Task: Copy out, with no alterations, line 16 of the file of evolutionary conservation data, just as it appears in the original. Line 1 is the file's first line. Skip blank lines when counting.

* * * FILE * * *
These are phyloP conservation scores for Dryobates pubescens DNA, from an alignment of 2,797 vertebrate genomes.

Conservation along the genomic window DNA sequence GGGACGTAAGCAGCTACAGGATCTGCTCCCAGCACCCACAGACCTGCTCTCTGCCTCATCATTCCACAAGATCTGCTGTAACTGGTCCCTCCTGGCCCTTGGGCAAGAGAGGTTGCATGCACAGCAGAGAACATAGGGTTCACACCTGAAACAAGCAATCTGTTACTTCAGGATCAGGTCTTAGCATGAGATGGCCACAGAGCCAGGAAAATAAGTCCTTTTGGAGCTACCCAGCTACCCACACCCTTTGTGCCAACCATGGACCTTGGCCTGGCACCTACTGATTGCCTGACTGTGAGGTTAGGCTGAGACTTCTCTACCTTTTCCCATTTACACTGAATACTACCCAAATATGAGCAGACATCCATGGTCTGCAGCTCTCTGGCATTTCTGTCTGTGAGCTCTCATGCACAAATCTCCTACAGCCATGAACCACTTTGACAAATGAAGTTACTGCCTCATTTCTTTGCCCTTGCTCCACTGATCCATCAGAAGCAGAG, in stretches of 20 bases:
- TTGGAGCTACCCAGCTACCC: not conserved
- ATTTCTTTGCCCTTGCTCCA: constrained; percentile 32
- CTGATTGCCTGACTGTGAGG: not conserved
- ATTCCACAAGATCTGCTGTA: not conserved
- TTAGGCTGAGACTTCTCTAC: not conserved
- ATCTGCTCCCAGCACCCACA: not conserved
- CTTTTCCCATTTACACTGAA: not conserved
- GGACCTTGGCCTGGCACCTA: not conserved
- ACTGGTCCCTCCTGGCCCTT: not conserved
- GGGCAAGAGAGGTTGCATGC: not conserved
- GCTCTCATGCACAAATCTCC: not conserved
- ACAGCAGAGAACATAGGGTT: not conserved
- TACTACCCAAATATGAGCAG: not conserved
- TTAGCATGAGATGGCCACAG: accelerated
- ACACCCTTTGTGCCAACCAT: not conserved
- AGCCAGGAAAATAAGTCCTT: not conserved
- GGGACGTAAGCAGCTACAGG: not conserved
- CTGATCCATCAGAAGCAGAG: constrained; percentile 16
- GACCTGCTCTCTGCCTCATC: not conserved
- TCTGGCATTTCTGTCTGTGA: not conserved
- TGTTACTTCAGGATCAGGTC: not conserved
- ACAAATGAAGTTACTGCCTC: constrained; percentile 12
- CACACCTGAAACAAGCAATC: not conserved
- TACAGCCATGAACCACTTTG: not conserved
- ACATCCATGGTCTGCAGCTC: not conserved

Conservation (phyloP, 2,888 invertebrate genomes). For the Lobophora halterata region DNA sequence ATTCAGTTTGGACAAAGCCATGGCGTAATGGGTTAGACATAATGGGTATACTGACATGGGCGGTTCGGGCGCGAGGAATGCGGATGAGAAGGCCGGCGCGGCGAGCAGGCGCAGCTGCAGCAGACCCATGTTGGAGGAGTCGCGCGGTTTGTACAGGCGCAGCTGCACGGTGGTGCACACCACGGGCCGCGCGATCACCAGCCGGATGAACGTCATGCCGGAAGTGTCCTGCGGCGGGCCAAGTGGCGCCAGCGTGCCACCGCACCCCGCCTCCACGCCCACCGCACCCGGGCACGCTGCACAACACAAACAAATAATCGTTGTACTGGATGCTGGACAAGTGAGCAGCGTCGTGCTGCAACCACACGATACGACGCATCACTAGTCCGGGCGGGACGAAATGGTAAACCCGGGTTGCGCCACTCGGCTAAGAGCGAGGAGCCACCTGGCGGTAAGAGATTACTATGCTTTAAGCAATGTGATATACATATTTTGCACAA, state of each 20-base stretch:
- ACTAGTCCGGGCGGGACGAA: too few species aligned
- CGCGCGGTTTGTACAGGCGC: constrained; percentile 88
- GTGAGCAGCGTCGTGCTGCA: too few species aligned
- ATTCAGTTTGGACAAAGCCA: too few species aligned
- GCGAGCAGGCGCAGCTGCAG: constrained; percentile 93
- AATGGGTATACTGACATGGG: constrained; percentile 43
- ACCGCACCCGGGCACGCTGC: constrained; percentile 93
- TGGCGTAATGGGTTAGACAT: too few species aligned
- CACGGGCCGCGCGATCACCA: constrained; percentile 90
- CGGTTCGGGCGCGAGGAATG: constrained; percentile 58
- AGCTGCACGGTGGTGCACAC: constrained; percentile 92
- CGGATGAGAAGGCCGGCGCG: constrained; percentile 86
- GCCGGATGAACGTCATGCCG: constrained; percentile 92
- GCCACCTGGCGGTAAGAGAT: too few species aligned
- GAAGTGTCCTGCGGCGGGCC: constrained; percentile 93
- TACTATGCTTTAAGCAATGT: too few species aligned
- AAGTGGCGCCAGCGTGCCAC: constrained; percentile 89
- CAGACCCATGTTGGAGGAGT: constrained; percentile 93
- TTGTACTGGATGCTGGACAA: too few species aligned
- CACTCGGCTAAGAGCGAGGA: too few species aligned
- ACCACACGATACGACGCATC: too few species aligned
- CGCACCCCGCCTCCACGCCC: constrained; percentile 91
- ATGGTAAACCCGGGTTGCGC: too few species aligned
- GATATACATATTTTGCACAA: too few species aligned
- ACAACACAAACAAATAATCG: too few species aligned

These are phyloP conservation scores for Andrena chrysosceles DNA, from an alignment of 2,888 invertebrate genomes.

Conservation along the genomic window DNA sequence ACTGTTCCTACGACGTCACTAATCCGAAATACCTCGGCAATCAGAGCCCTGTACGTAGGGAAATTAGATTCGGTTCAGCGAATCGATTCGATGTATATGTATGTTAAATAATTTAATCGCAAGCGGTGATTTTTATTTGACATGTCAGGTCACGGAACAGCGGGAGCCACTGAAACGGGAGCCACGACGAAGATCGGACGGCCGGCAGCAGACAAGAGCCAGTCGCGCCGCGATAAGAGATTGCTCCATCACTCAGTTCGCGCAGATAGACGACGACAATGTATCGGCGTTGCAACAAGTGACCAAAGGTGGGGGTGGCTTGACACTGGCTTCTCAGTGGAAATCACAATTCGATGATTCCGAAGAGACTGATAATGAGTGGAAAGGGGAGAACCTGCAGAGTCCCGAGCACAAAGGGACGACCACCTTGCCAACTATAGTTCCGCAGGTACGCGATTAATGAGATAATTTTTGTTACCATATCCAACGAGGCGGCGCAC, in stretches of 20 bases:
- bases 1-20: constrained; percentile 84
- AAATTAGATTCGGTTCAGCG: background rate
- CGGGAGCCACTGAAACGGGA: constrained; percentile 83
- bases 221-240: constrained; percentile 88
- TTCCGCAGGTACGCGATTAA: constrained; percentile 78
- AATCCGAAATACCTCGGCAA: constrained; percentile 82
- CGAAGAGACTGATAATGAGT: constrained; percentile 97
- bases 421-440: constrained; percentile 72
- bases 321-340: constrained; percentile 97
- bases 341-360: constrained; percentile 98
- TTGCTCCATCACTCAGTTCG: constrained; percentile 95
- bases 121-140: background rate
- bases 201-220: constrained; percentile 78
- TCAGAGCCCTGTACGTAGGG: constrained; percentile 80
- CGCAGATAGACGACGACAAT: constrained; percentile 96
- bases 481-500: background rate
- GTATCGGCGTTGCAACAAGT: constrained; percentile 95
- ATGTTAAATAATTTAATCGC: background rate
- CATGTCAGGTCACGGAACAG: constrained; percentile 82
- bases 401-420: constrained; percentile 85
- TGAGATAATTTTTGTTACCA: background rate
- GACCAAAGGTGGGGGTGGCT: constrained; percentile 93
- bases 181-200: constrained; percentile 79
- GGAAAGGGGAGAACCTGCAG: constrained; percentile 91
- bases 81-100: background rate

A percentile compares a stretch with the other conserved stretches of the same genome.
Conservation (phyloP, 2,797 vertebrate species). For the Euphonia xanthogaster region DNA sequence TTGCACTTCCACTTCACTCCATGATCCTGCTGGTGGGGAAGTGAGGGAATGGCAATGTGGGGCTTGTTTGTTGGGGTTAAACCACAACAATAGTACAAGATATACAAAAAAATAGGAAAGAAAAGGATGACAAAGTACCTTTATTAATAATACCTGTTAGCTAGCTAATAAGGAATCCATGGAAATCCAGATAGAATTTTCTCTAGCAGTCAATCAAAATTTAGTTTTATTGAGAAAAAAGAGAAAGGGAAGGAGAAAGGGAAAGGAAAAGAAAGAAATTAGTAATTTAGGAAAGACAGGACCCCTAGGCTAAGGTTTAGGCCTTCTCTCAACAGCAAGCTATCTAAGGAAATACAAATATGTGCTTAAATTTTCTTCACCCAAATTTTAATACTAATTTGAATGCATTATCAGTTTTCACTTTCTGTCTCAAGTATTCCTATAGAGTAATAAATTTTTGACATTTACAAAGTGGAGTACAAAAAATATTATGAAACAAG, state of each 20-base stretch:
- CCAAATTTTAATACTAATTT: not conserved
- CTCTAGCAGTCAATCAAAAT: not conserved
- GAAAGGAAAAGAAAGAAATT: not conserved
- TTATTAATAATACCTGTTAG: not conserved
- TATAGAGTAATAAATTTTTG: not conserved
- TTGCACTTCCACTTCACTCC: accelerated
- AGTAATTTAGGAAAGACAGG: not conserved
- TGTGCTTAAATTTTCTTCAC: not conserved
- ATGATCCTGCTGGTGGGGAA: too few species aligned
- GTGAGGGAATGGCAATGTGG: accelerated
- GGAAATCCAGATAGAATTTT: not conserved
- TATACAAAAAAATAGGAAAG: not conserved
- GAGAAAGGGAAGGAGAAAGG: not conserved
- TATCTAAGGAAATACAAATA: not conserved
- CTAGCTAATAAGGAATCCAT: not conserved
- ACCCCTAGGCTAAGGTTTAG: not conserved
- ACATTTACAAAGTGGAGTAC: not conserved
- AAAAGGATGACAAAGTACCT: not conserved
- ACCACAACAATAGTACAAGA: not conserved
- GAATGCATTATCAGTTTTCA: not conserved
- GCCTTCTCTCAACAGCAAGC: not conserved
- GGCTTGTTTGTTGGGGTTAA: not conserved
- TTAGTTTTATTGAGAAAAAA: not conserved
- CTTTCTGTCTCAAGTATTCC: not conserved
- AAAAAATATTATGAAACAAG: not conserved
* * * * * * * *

- TTAGCATGAGATGGCCACAG: accelerated